UPDATE 1-Iraq oil exports at 2.6 mln bpd average in May-govt
* May shipments at 2.6 mln bpd, flat vs April level
* Shell's Majnoon to resume operations at start of July
BAGHDAD May 26 (Reuters) - Iraq oil exports averaged 2.6 million barrels per day (bpd) in May, affected by attacks on a northern Kirkuk pipeline while production was 3.15 million bpd for the month, the oil minister said on Sunday.
Iraq needs to boost exports to consolidate its position as OPEC's second-largest producer, but infrastructure bottlenecks and repeated attacks on its northern export line have so far kept the country short of a 2013 target of 2.9 million bpd.
May exports are flat compared with the previous month's shipments of 2.6 million (bpd), and total oil production of 3.1 million bpd.
"Unfortunately exports have been affected by terrorist acts against Kirkuk export pipeline," Oil Minister Abdul-Kareem Luaibi told reporters.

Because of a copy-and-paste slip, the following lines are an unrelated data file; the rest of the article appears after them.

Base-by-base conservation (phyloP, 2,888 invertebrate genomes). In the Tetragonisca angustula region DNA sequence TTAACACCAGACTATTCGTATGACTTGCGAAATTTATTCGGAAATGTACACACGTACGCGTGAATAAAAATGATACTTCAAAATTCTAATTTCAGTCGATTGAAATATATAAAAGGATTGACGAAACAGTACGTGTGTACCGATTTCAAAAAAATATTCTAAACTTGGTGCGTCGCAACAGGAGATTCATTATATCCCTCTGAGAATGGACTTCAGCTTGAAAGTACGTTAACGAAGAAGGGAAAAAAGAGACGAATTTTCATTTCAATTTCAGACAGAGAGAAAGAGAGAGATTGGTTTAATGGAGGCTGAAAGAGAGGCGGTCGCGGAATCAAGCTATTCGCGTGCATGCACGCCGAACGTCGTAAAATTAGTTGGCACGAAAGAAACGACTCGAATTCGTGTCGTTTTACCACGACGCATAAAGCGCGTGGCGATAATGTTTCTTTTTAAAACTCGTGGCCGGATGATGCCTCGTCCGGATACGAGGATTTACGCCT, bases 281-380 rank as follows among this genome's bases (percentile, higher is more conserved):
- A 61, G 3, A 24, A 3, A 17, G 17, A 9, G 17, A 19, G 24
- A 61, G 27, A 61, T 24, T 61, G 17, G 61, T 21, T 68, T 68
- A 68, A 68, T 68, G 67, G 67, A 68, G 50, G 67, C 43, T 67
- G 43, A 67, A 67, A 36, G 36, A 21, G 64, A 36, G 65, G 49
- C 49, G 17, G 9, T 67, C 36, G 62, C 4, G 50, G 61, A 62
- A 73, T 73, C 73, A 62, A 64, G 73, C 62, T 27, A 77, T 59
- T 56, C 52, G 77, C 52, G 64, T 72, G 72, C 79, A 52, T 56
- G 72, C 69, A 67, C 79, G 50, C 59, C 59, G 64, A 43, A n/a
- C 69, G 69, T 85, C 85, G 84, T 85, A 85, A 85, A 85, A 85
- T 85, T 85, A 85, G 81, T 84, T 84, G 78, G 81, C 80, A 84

Crude oil flows from Iraq to Turkey on the Kirkuk-Ceyhan pipeline were interrupted in May due to repeated attacks by insurgent groups. The pipeline carries Iraq's medium sour Kirkuk grade to Turkey's port of Ceyhan in the Mediterranean.
The May attacks have forced Iraq to increase oil police patrols along the export pipeline to Turkey in a bid to stop militants from bombing it, another oil ministry official said.
"Recent attacks have caused real problems with oil exports from Kirkuk. We decided to boost security forces along the pipeline."
Luaibi also said output from the country's Majnoon oilfield, operated by Royal Dutch Shell, would resume at the start of July after maintenance, with initial production of 100,000 barrels per day (bpd).
"Majnoon's restart was exacted in early May, but we think now more work is still needed to resume operations in the start of July," Luaibi said.
DAVOS, Switzerland - Central banks have done their best to rescue the world economy by printing money and politicians must now act fast to enact structural reforms and pro-investment policies to boost growth, central bankers said on Saturday.